Newsmakers of the Year: Top 10 in 2017

By Golf Channel DigitalDecember 12, 2017, 12:30 pm
Getty Images

Montana parents can't watch kids play high school golf

By Grill Room TeamDecember 11, 2017, 9:47 pm

Well, this is a one new one.

According to a report from KTVQ in Montana, this line in the Montana State High School Association rule book all but forbids spectators from observing high school golf in that state:

“No spectators/fans are allowed on the course except for certain locations as designated by the tournament manager and club professional.”

Part of the issue, according to the report, is that most courses don't bother to designate those "certain locations" leaving parents unable to watch their kids compete.

“If you tell a parent that they can’t watch their kid play in the Thanksgiving Day football game, they would riot,” Chris Kelley, a high school golf parent, told KTVQ.

The report lists illegal outside coaching as one of the rule's chief motivations, but Montana State women's golf coach Brittany Basye doesn't quite buy that.

“I can go to a softball game and I can sit right behind the pitcher. I can make hand signals,” she is quoted in the report. “I can yell out names. I can do the same thing on a softball field that might affect that kid. Football games we can yell as loud as we want when someone is making a pass or a catch.”

The MHSA has argued that unlike other sports that are played in a confined area, the sprawling nature of a golf course would make it difficult to hire enough marshals to keep unruly spectators in check.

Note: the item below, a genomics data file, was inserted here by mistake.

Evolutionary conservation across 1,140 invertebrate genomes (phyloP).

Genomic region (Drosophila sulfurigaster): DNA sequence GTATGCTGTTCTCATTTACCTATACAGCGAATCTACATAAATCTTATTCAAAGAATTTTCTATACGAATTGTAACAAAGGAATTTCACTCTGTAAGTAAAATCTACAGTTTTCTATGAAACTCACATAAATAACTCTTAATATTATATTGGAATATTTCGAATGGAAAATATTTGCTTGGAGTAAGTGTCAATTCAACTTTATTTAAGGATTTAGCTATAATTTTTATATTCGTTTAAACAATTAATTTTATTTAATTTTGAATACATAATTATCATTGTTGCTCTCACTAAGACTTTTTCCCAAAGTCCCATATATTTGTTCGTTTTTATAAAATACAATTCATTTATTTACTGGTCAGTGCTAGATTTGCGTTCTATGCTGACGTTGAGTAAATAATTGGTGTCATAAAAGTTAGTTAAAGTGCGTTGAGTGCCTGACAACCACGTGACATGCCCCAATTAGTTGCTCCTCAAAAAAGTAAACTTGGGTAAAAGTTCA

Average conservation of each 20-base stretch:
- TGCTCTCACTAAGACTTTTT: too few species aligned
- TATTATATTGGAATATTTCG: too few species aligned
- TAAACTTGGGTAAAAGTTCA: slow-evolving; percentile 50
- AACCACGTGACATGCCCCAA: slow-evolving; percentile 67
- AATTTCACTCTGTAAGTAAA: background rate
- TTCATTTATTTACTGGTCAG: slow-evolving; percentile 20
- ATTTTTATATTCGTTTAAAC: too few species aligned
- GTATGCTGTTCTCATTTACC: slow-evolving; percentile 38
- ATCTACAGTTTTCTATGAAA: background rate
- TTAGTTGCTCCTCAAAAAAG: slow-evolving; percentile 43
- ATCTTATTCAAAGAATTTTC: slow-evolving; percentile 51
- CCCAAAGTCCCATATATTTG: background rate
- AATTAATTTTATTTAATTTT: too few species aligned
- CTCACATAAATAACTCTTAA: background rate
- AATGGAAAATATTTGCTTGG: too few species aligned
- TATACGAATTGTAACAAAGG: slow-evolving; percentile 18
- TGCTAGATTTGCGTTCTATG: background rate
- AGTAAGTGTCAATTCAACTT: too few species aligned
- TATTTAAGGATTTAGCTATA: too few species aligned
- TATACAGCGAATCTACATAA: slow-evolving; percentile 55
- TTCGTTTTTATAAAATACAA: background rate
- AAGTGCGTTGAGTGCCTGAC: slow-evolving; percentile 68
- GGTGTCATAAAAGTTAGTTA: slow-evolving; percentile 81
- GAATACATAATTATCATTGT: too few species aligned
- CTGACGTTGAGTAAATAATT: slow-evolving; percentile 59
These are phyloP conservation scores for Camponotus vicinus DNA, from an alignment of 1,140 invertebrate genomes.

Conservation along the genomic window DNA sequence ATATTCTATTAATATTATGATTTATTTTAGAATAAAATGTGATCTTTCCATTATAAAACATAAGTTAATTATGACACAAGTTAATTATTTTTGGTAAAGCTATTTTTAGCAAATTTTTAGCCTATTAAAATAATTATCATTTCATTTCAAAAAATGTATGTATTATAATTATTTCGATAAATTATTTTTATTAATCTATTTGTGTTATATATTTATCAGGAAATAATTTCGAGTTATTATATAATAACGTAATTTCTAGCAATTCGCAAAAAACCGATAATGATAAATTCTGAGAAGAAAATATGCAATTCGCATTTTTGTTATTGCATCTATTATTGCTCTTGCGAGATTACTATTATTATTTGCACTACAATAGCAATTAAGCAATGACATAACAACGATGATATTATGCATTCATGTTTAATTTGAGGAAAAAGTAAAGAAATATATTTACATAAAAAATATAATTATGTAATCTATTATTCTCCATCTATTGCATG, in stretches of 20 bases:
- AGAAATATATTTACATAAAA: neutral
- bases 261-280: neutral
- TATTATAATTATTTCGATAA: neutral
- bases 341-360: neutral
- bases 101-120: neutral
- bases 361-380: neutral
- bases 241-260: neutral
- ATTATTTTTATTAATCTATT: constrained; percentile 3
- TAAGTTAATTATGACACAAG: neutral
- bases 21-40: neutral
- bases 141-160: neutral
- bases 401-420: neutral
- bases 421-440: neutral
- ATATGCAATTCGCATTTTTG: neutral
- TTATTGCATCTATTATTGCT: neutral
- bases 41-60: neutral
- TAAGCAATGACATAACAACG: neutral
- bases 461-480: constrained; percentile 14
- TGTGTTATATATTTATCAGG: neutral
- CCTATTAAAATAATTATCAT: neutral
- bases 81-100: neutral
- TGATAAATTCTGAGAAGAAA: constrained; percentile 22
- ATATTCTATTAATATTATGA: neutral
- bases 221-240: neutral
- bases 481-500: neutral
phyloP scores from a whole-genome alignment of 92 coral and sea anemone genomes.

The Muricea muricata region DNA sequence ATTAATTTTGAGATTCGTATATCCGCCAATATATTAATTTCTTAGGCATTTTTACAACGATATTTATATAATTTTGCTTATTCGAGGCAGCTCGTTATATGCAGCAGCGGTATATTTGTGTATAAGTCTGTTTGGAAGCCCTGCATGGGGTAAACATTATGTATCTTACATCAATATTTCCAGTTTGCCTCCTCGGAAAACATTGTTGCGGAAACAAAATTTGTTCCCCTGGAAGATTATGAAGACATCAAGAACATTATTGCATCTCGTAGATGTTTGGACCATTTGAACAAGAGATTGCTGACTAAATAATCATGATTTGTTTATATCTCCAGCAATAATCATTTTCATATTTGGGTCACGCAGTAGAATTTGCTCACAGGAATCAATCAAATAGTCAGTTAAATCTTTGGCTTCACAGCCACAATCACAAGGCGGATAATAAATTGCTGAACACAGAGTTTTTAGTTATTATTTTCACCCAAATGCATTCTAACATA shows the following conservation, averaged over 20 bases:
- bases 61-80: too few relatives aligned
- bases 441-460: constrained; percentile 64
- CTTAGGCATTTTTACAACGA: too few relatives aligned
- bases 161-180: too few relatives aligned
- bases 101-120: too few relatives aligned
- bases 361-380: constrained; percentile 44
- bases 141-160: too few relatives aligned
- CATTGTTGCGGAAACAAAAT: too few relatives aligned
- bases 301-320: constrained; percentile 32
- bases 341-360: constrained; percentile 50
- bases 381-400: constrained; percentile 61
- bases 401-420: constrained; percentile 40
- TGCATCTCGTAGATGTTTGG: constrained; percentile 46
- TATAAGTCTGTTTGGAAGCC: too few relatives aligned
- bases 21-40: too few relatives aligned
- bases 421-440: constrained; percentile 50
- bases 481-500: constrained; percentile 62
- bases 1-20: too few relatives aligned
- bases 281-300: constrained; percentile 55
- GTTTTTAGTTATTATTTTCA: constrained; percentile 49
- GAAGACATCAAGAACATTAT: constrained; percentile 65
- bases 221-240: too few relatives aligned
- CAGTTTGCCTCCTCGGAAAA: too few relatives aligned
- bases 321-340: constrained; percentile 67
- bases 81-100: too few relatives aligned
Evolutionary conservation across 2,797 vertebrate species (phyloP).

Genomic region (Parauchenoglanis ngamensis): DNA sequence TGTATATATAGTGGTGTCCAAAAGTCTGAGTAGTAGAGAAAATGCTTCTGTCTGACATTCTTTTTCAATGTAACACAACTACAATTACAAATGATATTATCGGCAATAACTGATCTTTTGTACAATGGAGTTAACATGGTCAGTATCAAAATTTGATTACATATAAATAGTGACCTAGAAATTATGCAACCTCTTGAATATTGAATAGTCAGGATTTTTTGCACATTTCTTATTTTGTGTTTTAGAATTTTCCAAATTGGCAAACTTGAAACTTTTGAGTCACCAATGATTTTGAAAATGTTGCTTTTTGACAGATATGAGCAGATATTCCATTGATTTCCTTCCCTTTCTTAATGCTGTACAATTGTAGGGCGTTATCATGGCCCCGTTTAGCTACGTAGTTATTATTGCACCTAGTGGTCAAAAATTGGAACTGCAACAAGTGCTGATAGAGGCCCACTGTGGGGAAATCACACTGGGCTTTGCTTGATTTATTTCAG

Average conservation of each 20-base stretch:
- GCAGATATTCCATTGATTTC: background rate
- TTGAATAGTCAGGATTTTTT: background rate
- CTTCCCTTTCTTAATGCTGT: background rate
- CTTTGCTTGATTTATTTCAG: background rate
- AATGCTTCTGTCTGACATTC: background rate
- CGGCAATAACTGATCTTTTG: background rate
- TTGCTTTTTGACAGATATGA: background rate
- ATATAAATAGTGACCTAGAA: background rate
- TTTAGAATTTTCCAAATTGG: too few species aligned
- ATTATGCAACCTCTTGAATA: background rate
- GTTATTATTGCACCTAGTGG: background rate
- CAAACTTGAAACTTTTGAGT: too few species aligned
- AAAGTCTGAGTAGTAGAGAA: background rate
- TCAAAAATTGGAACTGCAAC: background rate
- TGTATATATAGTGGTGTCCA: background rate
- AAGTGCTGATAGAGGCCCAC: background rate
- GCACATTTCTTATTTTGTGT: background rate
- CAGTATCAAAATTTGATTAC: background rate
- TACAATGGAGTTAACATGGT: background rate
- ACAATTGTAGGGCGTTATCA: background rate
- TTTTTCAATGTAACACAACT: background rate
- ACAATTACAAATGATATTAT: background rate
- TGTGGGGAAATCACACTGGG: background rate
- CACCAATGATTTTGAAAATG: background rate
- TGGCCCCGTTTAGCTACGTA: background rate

Meanwhile, there's a lawyer quoted in the report claiming this is some kind of civil rights issue.

Worth note, Montana is one of only two states that doesn't allow spectators on the course. The other state, Alaska, does not offer high school golf.

PGA Tour suspends Hensby for anti-doping violation

By Golf Channel DigitalDecember 11, 2017, 8:02 pm

Mark Hensby has been suspended for one year by the PGA Tour for violating the Tour’s anti-doping policy by failing to provide a sample after notification.

The Tour made the announcement Monday, reporting that Hensby will be eligible to return on Oct. 26, 2018.

The statement reads:

The PGA Tour announced today that Mark Hensby has violated the Tour Anti-Doping Policy for failing to provide a drug testing sample after notification and has been suspended for a period of one year. He will be eligible to return on Oct. 26, 2018.

Hensby, 46, won the John Deere Classic in 2004. He played the Web.com Tour this past year, playing just 14 events. He finished 142nd on the money list. He once ranked among the top 30 in the Official World Golf Ranking but ranks No. 1,623 today.

The Sunshine Tour recently suspended player Etienne Bond for one year for failing a drug test. Players previously suspended by the PGA Tour for violating the anti-doping policy include Scott Stallings and Doug Barron.

The PGA Tour implemented revisions to its anti-doping program with the start of the 2017-18 season. The revisions include blood testing and the supplementation of the Tour’s prohibited list to include all of the substances and methods on the World Anti-Doping Agency prohibited list. As part of this season’s revisions, the Tour announced it would also begin reporting suspensions due to recreational drug use.

The Tour said it would not issue further comment on Hensby's suspension.